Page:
Component of Metabolic Syndrome
Central Obesity <0.0001
Hypertriglyceridemia <0.0001
Low HDL-C <0.0001
Elevated Blood Pressure 0.0029
Hyperglycemia 0.0012
Metabolic Syndrome <0.0001
Table 2. The distribution of bone mineral density by the community periodontal index.
Table 2. The distribution of bone mineral density by the community periodontal index.
CPINBone Mineral Density
ANOVA test: F = 5.93, p < 0.0001.
Table 3. The association between low bone mass, other factors, and periodontal disease (PD).
Table 3. The association between low bone mass, other factors, and periodontal disease (PD).
VariablesPeriodontal Disease (CPI ≥ 3)
OR95% CIaOR95% CI
Male vs. Female1.611.45–1.781.391.21–1.58
Education Level
Junior high school or below vs. College or above 1.271.13–1.441.301.15–1.48
Junior high school or below vs. College or above1.481.29–1.711.511.30–1.76
BMD < −1 vs. BMD ≥ −11.211.10–1.341.131.02–1.26
History of Osteoposis
Without medications vs. non-osteoposis0.860.65–1.150.860.64–1.15
With medications vs. non-osteoposis0.510.32–0.810.470.30–0.74
Smoking (Yes vs. No)1.701.53–1.891.361.19–1.56
Alcohol Drinking (Yes vs. No)1.501.34–1.68
Betel-quid Chewing (Yes vs. No)1.931.63–2.27
BMI ≥ 25 vs. 18 ≤ BMI < 251.321.17–1.491.151.01–1.30
Diabetes Mellitus1.841.42–2.381.621.24–2.13
Metabolic Syndrome1.481.30–1.681.21 *1.05–1.41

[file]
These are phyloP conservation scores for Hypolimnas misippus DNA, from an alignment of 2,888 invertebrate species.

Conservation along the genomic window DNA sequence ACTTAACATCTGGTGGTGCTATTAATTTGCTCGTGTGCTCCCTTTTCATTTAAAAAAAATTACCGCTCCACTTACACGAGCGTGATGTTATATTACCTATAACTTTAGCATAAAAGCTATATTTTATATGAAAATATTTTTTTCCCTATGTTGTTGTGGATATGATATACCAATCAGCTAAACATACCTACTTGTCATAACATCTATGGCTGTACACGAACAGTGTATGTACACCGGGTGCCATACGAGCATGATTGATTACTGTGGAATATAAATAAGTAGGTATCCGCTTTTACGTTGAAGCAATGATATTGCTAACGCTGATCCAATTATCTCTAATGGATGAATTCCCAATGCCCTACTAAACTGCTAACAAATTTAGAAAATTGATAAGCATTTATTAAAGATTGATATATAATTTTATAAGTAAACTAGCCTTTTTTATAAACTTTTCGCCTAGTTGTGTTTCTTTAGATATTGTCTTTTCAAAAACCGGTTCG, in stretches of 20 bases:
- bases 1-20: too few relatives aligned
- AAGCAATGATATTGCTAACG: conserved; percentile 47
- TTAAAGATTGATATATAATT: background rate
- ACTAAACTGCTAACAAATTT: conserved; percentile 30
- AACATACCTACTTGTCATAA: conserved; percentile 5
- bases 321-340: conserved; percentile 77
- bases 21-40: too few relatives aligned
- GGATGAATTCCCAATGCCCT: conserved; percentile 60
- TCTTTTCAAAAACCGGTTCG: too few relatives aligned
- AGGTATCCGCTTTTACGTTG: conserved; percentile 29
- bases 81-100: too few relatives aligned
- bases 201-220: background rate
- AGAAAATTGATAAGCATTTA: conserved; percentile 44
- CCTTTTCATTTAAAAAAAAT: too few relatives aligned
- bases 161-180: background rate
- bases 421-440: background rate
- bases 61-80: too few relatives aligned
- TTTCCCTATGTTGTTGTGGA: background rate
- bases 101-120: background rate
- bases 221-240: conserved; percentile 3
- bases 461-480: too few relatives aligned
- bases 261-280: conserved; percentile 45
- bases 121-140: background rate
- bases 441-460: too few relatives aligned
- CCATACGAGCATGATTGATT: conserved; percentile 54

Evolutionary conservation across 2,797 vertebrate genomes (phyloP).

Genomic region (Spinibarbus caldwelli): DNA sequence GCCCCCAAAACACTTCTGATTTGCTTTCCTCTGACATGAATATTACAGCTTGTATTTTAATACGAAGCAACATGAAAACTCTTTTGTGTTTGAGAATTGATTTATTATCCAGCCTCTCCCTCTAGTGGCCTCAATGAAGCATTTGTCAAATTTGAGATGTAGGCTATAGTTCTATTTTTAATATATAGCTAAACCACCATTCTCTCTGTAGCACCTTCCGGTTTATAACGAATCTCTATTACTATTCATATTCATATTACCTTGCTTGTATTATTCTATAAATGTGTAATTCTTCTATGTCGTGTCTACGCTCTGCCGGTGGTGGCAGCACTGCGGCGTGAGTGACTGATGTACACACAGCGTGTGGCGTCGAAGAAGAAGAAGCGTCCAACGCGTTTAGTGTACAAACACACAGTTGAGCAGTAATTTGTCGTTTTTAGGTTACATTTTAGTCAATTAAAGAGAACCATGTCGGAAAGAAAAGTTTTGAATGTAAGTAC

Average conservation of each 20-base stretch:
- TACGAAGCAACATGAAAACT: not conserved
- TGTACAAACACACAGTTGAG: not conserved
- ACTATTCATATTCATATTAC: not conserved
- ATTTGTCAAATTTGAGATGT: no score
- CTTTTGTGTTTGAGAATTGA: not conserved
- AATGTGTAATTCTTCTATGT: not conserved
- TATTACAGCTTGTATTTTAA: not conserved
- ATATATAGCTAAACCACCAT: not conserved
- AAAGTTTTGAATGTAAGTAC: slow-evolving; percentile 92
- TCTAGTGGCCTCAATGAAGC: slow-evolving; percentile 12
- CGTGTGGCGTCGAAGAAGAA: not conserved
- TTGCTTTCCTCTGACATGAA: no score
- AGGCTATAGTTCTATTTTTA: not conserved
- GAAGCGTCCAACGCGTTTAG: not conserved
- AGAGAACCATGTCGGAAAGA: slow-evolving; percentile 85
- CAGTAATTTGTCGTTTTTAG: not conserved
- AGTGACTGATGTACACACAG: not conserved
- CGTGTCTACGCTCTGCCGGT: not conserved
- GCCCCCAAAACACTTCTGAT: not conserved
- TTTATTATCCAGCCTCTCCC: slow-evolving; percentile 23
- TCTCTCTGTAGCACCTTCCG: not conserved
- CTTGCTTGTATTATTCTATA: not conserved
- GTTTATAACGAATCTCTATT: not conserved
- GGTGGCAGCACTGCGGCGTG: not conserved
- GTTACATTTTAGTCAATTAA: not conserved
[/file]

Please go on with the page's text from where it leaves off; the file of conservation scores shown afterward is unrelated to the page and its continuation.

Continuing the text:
* Adjusted in a separate multivariate model.
Publisher’s Note: MDPI stays neutral with regard to jurisdictional claims in published maps and institutional affiliations.

Share and Cite

MDPI and ACS Style

Chou, H.-H.; Lu, S.-L.; Wang, S.-T.; Huang, T.-H.; Chen, S.L.-S. The Association between Bone Mineral Density and Periodontal Disease in Middle-Aged Adults. Int. J. Environ. Res. Public Health 2021, 18, 3321.

AMA Style

Chou H-H, Lu S-L, Wang S-T, Huang T-H, Chen SL-S. The Association between Bone Mineral Density and Periodontal Disease in Middle-Aged Adults. International Journal of Environmental Research and Public Health. 2021; 18(6):3321.

Chicago/Turabian Style

Chou, Hsin-Hua, Sao-Lun Lu, Sen-Te Wang, Ting-Hsuan Huang, and Sam Li-Sheng Chen. 2021. "The Association between Bone Mineral Density and Periodontal Disease in Middle-Aged Adults" International Journal of Environmental Research and Public Health 18, no. 6: 3321.

Note that from the first issue of 2016, this journal uses article numbers instead of page numbers. See further details here.

Article Metrics

Back to TopTop